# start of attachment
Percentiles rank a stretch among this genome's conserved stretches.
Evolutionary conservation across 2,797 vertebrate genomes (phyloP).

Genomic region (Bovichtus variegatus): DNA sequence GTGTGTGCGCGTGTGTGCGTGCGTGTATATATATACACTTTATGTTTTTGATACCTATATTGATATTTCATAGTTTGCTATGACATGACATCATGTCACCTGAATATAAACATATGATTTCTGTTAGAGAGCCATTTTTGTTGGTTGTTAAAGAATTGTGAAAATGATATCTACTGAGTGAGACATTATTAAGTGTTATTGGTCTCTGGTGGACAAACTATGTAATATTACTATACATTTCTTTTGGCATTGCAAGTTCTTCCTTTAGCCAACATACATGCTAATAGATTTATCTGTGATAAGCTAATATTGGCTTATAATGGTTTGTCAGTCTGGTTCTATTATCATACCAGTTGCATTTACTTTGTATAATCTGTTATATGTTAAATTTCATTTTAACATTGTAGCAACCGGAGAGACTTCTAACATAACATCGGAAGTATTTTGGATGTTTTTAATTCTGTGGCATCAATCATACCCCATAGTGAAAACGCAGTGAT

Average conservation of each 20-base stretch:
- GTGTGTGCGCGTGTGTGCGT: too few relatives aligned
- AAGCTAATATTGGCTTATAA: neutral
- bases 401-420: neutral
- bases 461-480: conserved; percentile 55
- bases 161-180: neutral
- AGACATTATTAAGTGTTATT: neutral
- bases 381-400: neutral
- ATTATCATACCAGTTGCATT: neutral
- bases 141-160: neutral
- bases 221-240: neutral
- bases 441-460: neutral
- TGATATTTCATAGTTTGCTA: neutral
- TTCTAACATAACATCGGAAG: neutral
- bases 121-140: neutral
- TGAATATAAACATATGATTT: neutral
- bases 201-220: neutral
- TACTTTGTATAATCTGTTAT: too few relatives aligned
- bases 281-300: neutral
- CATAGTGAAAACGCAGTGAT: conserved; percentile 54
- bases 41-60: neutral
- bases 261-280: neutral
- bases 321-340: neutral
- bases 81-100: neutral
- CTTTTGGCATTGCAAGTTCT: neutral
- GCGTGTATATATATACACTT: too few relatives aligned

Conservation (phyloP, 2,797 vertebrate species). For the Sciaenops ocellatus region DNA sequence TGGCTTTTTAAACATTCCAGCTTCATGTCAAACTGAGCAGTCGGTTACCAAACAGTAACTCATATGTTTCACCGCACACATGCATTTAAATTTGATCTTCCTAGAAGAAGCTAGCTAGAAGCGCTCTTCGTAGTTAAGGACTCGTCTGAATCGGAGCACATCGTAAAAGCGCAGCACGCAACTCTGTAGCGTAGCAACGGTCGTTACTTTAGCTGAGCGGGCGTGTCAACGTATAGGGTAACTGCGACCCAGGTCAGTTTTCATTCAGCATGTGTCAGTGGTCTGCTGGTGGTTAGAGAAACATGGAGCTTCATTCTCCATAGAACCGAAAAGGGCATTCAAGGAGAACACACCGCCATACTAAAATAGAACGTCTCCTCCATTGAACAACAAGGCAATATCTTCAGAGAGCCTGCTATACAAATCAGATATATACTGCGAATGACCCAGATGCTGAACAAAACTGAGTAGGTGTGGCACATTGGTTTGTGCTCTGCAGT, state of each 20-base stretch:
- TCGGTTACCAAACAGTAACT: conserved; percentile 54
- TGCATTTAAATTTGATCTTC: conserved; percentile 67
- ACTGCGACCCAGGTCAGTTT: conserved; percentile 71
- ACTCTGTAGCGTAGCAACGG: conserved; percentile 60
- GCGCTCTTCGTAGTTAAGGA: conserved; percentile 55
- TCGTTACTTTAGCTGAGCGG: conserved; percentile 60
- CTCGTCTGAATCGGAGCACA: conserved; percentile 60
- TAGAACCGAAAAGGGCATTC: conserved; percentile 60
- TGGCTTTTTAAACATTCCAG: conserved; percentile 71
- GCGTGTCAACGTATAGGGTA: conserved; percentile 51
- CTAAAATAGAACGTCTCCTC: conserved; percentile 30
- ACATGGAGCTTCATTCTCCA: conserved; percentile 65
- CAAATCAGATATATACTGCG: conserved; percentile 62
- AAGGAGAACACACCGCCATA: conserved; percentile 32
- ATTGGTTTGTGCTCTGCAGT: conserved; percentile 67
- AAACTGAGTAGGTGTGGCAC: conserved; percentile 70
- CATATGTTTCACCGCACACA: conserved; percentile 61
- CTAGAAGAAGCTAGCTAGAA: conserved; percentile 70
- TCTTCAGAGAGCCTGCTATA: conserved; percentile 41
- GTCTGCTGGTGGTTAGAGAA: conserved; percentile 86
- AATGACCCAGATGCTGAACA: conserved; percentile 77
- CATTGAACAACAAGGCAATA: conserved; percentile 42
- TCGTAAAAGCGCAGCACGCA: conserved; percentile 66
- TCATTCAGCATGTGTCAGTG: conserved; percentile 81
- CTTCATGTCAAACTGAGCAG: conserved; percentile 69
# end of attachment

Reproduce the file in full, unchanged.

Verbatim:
Percentiles rank a stretch among this genome's conserved stretches.
Evolutionary conservation across 2,797 vertebrate genomes (phyloP).

Genomic region (Bovichtus variegatus): DNA sequence GTGTGTGCGCGTGTGTGCGTGCGTGTATATATATACACTTTATGTTTTTGATACCTATATTGATATTTCATAGTTTGCTATGACATGACATCATGTCACCTGAATATAAACATATGATTTCTGTTAGAGAGCCATTTTTGTTGGTTGTTAAAGAATTGTGAAAATGATATCTACTGAGTGAGACATTATTAAGTGTTATTGGTCTCTGGTGGACAAACTATGTAATATTACTATACATTTCTTTTGGCATTGCAAGTTCTTCCTTTAGCCAACATACATGCTAATAGATTTATCTGTGATAAGCTAATATTGGCTTATAATGGTTTGTCAGTCTGGTTCTATTATCATACCAGTTGCATTTACTTTGTATAATCTGTTATATGTTAAATTTCATTTTAACATTGTAGCAACCGGAGAGACTTCTAACATAACATCGGAAGTATTTTGGATGTTTTTAATTCTGTGGCATCAATCATACCCCATAGTGAAAACGCAGTGAT

Average conservation of each 20-base stretch:
- GTGTGTGCGCGTGTGTGCGT: too few relatives aligned
- AAGCTAATATTGGCTTATAA: neutral
- bases 401-420: neutral
- bases 461-480: conserved; percentile 55
- bases 161-180: neutral
- AGACATTATTAAGTGTTATT: neutral
- bases 381-400: neutral
- ATTATCATACCAGTTGCATT: neutral
- bases 141-160: neutral
- bases 221-240: neutral
- bases 441-460: neutral
- TGATATTTCATAGTTTGCTA: neutral
- TTCTAACATAACATCGGAAG: neutral
- bases 121-140: neutral
- TGAATATAAACATATGATTT: neutral
- bases 201-220: neutral
- TACTTTGTATAATCTGTTAT: too few relatives aligned
- bases 281-300: neutral
- CATAGTGAAAACGCAGTGAT: conserved; percentile 54
- bases 41-60: neutral
- bases 261-280: neutral
- bases 321-340: neutral
- bases 81-100: neutral
- CTTTTGGCATTGCAAGTTCT: neutral
- GCGTGTATATATATACACTT: too few relatives aligned

Conservation (phyloP, 2,797 vertebrate species). For the Sciaenops ocellatus region DNA sequence TGGCTTTTTAAACATTCCAGCTTCATGTCAAACTGAGCAGTCGGTTACCAAACAGTAACTCATATGTTTCACCGCACACATGCATTTAAATTTGATCTTCCTAGAAGAAGCTAGCTAGAAGCGCTCTTCGTAGTTAAGGACTCGTCTGAATCGGAGCACATCGTAAAAGCGCAGCACGCAACTCTGTAGCGTAGCAACGGTCGTTACTTTAGCTGAGCGGGCGTGTCAACGTATAGGGTAACTGCGACCCAGGTCAGTTTTCATTCAGCATGTGTCAGTGGTCTGCTGGTGGTTAGAGAAACATGGAGCTTCATTCTCCATAGAACCGAAAAGGGCATTCAAGGAGAACACACCGCCATACTAAAATAGAACGTCTCCTCCATTGAACAACAAGGCAATATCTTCAGAGAGCCTGCTATACAAATCAGATATATACTGCGAATGACCCAGATGCTGAACAAAACTGAGTAGGTGTGGCACATTGGTTTGTGCTCTGCAGT, state of each 20-base stretch:
- TCGGTTACCAAACAGTAACT: conserved; percentile 54
- TGCATTTAAATTTGATCTTC: conserved; percentile 67
- ACTGCGACCCAGGTCAGTTT: conserved; percentile 71
- ACTCTGTAGCGTAGCAACGG: conserved; percentile 60
- GCGCTCTTCGTAGTTAAGGA: conserved; percentile 55
- TCGTTACTTTAGCTGAGCGG: conserved; percentile 60
- CTCGTCTGAATCGGAGCACA: conserved; percentile 60
- TAGAACCGAAAAGGGCATTC: conserved; percentile 60
- TGGCTTTTTAAACATTCCAG: conserved; percentile 71
- GCGTGTCAACGTATAGGGTA: conserved; percentile 51
- CTAAAATAGAACGTCTCCTC: conserved; percentile 30
- ACATGGAGCTTCATTCTCCA: conserved; percentile 65
- CAAATCAGATATATACTGCG: conserved; percentile 62
- AAGGAGAACACACCGCCATA: conserved; percentile 32
- ATTGGTTTGTGCTCTGCAGT: conserved; percentile 67
- AAACTGAGTAGGTGTGGCAC: conserved; percentile 70
- CATATGTTTCACCGCACACA: conserved; percentile 61
- CTAGAAGAAGCTAGCTAGAA: conserved; percentile 70
- TCTTCAGAGAGCCTGCTATA: conserved; percentile 41
- GTCTGCTGGTGGTTAGAGAA: conserved; percentile 86
- AATGACCCAGATGCTGAACA: conserved; percentile 77
- CATTGAACAACAAGGCAATA: conserved; percentile 42
- TCGTAAAAGCGCAGCACGCA: conserved; percentile 66
- TCATTCAGCATGTGTCAGTG: conserved; percentile 81
- CTTCATGTCAAACTGAGCAG: conserved; percentile 69